I’m getting ready to start the new year with intention. Want to join me? Here, I’ve included my goals for the year and a simple tactic that is going to help me stay accountable. Thank you to all of my amazing guest interviews that I was able to share in 2018! Onward to 2019 and I can’t wait to share more with you.
Last week, I was speaking to Pat Williams, author of 100 books & co-founder of Orlando Magic, about writing a book. He asked me if I have something burning to get out and I told him that the problem is I have a dozen things. I did, however, throw out the idea of sharing the common threads I’ve learned from interviewing people. He loved that idea, and this is why this post was born. It’s the seedling for a book.
In my experience, I’ve found that looking at e-mails after-hours allows for anxiety to creep in about things that I can’t do anything about until the morning anyhow. Then, you read the e-mail in the morning a second time … and then maybe a third .. and then, well, you get the picture. It’s totally inefficient and ineffective.
I have wanted to write about three specific words for a while now. I hear them a lot. Often times, these words have unintended consequences that the person speaking them may not be aware of. When I hear one of them, it frames the entire message and forces it into a specific context.
This important lesson that I learned from Tony Robbins taught me how to minimize the excuses I tell myself. I can safely say it changed my narrative and saved me during the dark days of the recession.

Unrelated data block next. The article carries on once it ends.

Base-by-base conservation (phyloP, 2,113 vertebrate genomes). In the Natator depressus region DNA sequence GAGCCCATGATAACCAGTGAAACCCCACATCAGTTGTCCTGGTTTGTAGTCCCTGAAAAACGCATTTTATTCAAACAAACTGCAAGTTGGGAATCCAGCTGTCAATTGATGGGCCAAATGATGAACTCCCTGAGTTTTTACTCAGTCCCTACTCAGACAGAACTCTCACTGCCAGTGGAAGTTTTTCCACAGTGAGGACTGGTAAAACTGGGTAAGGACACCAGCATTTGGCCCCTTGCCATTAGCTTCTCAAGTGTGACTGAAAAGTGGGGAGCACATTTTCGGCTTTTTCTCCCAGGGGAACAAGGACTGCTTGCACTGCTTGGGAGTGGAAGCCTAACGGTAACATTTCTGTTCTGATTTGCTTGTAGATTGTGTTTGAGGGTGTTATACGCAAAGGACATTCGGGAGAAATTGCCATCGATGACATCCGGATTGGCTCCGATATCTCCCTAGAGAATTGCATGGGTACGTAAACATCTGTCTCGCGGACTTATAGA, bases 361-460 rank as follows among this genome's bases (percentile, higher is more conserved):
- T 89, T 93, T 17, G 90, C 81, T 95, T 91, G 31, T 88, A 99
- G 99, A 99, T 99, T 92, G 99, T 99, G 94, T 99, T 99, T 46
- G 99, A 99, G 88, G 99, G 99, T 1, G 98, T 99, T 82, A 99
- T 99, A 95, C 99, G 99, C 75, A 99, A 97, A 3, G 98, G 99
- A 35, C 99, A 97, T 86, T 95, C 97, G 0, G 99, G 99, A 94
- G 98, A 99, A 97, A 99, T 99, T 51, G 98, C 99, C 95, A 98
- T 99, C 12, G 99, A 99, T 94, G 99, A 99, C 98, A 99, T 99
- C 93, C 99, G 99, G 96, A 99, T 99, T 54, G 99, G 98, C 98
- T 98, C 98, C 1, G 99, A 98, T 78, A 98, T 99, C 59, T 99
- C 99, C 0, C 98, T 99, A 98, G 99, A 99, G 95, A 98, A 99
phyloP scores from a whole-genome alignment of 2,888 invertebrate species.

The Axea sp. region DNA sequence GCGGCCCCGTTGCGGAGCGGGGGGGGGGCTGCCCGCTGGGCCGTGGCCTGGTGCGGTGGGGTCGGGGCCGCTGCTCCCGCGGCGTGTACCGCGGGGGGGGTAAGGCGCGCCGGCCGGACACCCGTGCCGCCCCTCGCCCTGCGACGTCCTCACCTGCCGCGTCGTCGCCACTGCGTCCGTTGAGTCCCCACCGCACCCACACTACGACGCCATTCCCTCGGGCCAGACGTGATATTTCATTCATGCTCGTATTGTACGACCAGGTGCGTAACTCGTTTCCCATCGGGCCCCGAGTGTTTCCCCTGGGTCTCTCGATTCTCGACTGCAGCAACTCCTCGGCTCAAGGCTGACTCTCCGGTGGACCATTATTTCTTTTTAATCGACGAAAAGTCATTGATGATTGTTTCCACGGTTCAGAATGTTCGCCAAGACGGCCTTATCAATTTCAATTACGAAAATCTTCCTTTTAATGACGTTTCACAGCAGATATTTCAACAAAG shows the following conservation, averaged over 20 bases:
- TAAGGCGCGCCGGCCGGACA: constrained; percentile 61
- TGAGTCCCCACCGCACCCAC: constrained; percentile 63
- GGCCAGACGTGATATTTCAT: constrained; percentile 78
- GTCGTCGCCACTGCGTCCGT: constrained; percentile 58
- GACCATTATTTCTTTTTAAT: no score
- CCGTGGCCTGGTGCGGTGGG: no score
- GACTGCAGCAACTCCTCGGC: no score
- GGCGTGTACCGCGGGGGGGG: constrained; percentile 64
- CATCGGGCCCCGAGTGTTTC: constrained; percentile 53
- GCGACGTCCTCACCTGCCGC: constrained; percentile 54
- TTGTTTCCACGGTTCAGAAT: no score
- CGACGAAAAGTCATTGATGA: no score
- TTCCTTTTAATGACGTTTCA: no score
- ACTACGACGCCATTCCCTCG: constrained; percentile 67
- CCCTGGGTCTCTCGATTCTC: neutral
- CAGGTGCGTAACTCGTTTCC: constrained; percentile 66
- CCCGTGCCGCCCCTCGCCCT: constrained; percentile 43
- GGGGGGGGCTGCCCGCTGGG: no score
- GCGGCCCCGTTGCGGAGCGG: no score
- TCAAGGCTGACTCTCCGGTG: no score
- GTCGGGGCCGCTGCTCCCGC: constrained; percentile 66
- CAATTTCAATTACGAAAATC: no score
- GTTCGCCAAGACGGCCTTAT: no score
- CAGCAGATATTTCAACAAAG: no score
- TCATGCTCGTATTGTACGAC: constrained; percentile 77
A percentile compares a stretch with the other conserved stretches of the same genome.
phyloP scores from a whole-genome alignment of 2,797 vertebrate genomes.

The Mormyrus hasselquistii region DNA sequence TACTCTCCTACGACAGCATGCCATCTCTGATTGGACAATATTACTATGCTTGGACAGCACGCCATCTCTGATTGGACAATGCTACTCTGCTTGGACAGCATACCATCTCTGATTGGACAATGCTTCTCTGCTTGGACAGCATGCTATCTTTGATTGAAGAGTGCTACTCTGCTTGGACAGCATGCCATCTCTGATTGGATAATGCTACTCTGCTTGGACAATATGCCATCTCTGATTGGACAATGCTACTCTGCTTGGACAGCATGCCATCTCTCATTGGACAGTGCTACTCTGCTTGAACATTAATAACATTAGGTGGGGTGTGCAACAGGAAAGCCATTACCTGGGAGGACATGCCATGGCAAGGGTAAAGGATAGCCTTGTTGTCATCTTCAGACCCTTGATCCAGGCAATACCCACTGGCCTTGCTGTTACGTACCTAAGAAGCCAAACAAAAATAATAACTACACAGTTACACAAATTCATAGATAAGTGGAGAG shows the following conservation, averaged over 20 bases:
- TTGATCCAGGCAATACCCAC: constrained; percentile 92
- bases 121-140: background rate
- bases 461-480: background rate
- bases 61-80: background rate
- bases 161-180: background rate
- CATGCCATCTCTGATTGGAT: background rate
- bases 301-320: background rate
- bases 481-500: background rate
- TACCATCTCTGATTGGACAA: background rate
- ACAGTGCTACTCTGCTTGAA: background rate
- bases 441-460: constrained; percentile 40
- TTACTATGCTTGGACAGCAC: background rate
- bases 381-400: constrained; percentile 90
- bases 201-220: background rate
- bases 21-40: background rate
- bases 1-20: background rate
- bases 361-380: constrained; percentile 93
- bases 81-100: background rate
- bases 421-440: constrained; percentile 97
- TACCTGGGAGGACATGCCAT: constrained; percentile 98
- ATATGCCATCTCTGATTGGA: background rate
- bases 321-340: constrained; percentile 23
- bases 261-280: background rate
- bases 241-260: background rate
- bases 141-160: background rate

Patience & urgency don’t normally go together in the same sentence … until you find out why they are the perfect blend. You need a little bit of both to make ‘it’ happen.
The world’s worst compromise might actually be the world’s best collaboration. Words matter because the framing tells the story you want to tell. By changing one word you can change everything.
Impresarios don’t organize simply for the appreciation (even tho a ‘thank you’ is always nice). They do it because they are the self-anointed orchestrators of the connection eco-system.
Do you ever raise an eyebrow when someone cites their source as “them”? Like, no one in particular but everyone all at once. A seemingly 100% reliable source that has rock solid knowledge to back up any assertion. I’ve been thinking about who “they” are recently …
People incorrectly use the word “irony” all the time. They usually use it to mean the same thing as “coincidence” but the word actually should be used to describe an instance where something is the opposite of reality. I want to share with you an ironic example and how it relates to our worldview we walk around with at work, business and out in the wild …